'I am one of the lucky ones'
A serious back injury threatened to derail Brian Hurley's career before it took off, as he tells Dermot Crowe
IN scoring seven points from play against Kerry last Sunday, Brian Hurley revealed his conspicuous talent with a virtuoso performance of finishing off both sides. He is right-footed but that's only to say he started with his right; now he can kick just as well with his left. There is no weak side as many markers have ruefully discovered.
Hurley was introduced to the Cork team for last year's championship, not having featured in the league. In 2010, he was on Brian Cuthbert's minor team that lost the All-Ireland final to Tyrone, before taking his seat to watch the senior team win the Sam Maguire. Paul Kerrigan, who pocketed an All-Ireland medal that day, isn't surprised by Hurley's progress.
"I always knew he would play senior," says Kerrigan. "He is obviously after settling in quite well. I think it was important he played every league game this year, as he did not play any league game last year. He will know himself that it is championship that will test him."
Hurley, 22, is already setting his form in context. "It was great, going down to Tralee and – think it was 21 years since we won in Tralee – but it was just a win. I have no doubt Kerry will be back at the business end of the championship. They are always there or thereabouts. The league is for trying out things and I am sure they were trying out things. It won't be the last of Kerry, that is for sure."
Kerrigan sees Hurley on a different plane because of that rare ability to strike a ball beautifully from distance off either foot. In last year's county final against Kerrigan's Nemo Rangers, Hurley was outrageously good, scoring 0-12, five from play. Castlehaven won by two to retain their title for the first time.
On that score, Hurley credits Seán óg ó hAilpín with invaluable early advice. "I'd say I met him at 10 or 11 and I asked what can you say to me and he said work off both feet and both hands whether it be hurling or football. And what he said to me was kick three times off my left and once off my right. So it stands to me now, you can't be shut down on either side."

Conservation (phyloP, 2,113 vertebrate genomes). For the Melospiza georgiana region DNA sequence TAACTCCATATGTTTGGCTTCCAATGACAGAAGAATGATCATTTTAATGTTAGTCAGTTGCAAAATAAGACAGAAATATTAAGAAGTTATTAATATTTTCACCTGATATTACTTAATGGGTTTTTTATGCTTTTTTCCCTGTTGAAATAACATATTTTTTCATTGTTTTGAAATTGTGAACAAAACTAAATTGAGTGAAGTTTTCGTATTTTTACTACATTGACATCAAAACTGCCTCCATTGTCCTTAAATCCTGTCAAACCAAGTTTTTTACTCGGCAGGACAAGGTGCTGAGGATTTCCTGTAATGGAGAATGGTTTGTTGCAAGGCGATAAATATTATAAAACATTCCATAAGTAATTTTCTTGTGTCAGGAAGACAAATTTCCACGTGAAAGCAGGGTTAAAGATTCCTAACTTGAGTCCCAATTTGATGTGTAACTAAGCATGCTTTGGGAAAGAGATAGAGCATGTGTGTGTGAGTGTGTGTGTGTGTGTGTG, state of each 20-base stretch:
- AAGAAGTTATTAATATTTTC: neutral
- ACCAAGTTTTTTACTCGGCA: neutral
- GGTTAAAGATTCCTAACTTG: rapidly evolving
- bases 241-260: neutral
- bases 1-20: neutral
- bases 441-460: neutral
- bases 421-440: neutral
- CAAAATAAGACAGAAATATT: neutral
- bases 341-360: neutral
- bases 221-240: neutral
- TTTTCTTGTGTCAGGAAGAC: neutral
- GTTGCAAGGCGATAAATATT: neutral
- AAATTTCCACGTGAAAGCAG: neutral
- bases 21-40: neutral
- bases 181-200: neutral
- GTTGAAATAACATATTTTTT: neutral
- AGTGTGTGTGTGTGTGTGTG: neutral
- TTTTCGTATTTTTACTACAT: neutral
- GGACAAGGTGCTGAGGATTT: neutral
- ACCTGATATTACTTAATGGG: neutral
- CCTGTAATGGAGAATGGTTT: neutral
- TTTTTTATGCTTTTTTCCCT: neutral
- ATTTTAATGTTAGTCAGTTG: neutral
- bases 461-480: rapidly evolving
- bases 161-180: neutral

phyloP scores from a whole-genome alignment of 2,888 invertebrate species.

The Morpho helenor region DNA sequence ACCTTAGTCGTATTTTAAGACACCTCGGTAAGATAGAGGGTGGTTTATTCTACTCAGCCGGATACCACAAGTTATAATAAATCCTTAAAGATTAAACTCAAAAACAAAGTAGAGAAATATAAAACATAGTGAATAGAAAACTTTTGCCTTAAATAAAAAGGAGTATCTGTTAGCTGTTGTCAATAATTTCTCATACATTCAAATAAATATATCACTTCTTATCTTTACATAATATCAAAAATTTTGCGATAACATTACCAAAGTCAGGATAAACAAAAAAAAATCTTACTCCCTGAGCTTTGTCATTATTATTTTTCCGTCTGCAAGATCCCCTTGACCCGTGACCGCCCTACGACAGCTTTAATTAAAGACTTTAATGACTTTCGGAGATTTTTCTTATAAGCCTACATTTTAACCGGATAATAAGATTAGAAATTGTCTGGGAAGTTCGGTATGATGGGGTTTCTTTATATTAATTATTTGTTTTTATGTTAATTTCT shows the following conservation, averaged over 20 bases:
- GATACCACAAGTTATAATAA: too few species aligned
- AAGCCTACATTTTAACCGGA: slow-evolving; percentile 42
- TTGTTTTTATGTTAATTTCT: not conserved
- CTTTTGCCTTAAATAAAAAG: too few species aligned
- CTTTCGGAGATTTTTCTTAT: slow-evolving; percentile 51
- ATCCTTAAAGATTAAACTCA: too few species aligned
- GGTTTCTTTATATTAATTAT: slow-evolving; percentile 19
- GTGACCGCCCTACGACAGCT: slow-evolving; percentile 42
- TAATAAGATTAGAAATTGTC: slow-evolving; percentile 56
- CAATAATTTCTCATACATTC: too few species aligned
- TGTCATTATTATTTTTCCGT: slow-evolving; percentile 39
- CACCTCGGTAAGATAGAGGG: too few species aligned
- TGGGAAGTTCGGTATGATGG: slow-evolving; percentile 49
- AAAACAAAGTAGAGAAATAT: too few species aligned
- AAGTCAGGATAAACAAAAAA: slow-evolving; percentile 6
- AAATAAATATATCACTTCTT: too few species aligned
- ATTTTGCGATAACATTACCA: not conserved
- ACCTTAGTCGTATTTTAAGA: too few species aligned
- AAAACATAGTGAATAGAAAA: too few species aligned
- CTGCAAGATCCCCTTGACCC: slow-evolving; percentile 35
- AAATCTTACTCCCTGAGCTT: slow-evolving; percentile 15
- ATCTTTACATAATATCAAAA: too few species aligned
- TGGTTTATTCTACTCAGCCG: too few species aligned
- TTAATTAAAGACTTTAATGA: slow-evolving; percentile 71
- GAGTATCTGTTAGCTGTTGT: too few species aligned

But it is one thing being told; he followed it to the letter. Now when he is coaching kids, he delivers the same fundamental lessons. "So when they come to 15 and 16, to a Cork trial, they have two feet. But I worked at it, kicking off the wall at home, three times off the left and once off the right, I kept rotating it. Then I suppose I went into the net behind the goal in Union Hall and I'd say I was about a year trying to get it over it. But I eventually got it over. And I brought it into my training and it just developed into my game. Look it, you might be in front of goals sometimes and mis-hit it at a young age – it takes time. I think at 14 I had it. Now I can take frees and stuff off the ground with my left but it is not going to come overnight. A lot of practice comes into it. But major advice at the time. I'd like to thank Seán óg for that."
This is a rather touching story because it reinforces the connection between the top players and those who look up to them. That connection is paramount. Hurley as a boy was, like many of his age and older, in awe of Seán óg. He didn't speak to him; he wanted to but hadn't the nerve. "I met him at an airport, the first time, and I was too shy to talk to him. I rang my aunt 'cos she knew him and she wanted me to talk to him on the phone and I hung up. He wrote me a letter then. My aunt got him to write me a letter. I think I still have the letter at home."
The advice was contained in the letter. Three times on the left, once on the right. A dozen years on, Cork have a deadly finisher off both feet.
Union Hall is Hurley's home place in West Cork, a small fishing village where he grew up "20 yards" from the local pier. Working in the fishing industry and going out on boats is part of life there, in this part of Castlehaven parish, home to around 1,100 souls.
When they went to the county final last year, and the year before, he remembers all the boats tied at the pier, fishing deferring to football. The lifting of weights and fish crates, he thinks, contributed to a stress fracture of the L4 vertebra that left him sidelined in 2011.
"I am very lucky. I had a stress fracture on my spine which is a pretty serious injury. I was lucky to have good people around me. I had Michael Dempsey in Carlow IT, who is involved with Kilkenny and has a lot of contacts. I was in Waterford a few times. John Cleary had more contacts and Declan O'Sullivan was the physio, he was brilliant. Eanna Falvey was great to me and I ended up with Pat Kiely in Santry.
"I was practically going for surgery – had my bags and stuff with me up there and Pat said, 'No you are too young for an operation' and there would be no more options if I did get the surgery. I worked in rehab for four months, cycling and stretching, stretching, stretching. And then more stretching. I suppose I am one of the lucky ones. I came out a year later. What I am trying to say is look how easy it is when you are not injured to just go out and play.